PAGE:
Castle Rock National Wildlife Refuge is a coastal sanctuary in California, USA. It encompasses a rocky island habitat that serves as a nesting site for seabirds such as the western gull and provides a haven for marine mammals like harbour seals and sea lions. This massive outcrop of rock along the coast occupies around 14 acres, with a vertical elevation gain of 335 feet. Canada geese and other seabirds that nest in the Aleutians rely heavily on the Refuge.
When it comes to seabird nesting colonies, it’s second only to the Farallon Islands south of Alaska. There have been as many as 150,000 seabirds counted at Castle Rock. Additionally, it is home to California’s most significant breeding population of common murres, with an estimated 98,000 individuals living there as of 1986.
Over a day, more than 21,000 Canada geese in the Aleutians leave the island to graze in the nearby farmland, only to return in the evening. The suitability of the habitat for seabird breeding is affected by the increasing population. It is a haven for many marine mammals, including Stellar’s and California sea lions, northern elephant seals, and harbour seals.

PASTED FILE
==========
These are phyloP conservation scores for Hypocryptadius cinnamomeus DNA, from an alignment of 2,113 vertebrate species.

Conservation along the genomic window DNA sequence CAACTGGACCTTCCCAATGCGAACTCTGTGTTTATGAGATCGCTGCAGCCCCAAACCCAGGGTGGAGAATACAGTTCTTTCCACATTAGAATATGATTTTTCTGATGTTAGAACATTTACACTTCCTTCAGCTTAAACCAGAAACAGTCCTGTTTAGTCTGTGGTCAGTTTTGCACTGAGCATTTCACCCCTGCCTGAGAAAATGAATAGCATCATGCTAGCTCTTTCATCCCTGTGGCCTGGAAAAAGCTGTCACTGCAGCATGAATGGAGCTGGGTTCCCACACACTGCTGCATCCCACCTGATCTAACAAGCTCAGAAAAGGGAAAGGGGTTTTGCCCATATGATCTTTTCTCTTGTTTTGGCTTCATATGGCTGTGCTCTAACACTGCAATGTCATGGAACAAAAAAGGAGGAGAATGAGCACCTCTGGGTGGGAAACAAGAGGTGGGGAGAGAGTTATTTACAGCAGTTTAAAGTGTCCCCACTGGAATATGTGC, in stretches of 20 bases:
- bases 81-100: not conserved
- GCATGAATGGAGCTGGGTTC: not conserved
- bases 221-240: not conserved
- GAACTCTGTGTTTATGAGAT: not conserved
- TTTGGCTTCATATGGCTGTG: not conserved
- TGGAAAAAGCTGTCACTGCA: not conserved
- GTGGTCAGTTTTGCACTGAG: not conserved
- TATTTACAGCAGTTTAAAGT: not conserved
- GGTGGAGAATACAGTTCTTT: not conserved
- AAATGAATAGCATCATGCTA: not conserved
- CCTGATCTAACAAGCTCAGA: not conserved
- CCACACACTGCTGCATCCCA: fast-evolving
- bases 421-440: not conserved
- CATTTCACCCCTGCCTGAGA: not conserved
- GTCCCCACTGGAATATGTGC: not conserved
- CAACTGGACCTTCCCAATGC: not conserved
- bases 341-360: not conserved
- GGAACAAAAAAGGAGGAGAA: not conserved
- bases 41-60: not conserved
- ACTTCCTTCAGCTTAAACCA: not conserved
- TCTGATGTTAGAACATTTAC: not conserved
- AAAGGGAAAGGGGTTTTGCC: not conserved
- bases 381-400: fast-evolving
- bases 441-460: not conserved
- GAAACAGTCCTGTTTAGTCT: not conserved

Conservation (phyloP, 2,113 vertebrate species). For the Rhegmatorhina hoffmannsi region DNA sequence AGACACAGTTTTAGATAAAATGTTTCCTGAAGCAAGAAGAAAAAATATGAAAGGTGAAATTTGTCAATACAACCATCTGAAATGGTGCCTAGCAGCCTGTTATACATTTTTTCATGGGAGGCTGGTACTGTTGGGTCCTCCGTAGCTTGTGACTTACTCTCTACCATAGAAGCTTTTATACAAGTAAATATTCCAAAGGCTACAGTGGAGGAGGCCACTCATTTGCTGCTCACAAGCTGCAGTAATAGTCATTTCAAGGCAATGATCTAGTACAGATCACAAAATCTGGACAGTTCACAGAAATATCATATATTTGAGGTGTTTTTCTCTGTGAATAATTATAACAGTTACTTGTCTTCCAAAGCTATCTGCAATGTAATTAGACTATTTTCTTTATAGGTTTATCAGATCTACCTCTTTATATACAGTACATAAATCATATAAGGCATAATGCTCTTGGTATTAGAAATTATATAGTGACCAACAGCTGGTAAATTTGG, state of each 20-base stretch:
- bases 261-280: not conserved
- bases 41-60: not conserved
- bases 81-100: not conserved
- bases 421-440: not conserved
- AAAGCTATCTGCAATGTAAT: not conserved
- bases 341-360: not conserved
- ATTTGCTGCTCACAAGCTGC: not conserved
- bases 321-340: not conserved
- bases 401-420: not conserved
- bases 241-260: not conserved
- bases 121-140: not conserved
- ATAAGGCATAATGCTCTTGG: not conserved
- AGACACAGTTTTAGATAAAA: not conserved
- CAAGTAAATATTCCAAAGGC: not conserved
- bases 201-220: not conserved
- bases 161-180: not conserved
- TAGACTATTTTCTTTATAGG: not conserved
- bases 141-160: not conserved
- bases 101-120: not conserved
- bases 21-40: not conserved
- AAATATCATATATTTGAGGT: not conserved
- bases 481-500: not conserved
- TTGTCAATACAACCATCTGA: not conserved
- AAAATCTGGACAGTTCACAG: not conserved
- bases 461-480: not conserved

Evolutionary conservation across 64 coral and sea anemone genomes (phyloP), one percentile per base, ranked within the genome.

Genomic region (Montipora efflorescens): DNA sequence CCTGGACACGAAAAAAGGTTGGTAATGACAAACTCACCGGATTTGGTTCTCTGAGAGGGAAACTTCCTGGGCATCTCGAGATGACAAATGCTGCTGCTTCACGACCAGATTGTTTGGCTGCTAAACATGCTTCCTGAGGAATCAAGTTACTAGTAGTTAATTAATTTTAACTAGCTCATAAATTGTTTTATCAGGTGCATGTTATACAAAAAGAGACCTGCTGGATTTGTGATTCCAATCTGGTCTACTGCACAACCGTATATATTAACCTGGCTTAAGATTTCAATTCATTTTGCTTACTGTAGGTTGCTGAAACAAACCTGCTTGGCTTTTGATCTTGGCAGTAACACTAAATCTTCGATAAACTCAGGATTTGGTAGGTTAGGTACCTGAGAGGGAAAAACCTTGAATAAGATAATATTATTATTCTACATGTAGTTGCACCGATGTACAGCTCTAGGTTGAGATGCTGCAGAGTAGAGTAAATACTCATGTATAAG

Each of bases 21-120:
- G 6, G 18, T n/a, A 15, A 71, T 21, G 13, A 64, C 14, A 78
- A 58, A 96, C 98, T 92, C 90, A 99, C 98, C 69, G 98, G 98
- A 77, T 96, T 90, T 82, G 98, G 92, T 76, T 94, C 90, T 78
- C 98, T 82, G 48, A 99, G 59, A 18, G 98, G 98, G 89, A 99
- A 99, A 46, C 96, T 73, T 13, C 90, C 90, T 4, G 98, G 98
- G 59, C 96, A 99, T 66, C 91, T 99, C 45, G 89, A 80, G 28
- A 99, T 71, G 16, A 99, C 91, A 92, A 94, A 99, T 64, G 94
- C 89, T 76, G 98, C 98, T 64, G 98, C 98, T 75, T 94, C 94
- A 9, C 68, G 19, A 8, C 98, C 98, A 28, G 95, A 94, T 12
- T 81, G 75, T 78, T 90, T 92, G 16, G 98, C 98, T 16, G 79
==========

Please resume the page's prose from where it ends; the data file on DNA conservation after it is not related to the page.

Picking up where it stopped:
History of Castle Rock National Wildlife Refuge
Before 1979, the ownership of Castle Rock was kept confidential. During the middle and later part of the 1970s, investors were mulling the possibility of developing the island by mining guano, quarrying rocks, and building a tourist attraction. The Nature Conservancy (TNC) acquired Castle Rock in 1979. The title of the island was transferred from TNC to the Fish and Wildlife Service in a transaction valued at roughly forty-five thousand dollars.
Address: Crescent City, CA 95531, United States
Area: 6 ha
Phone number: (707) 826-3956
Management: U.S. Fish and Wildlife Service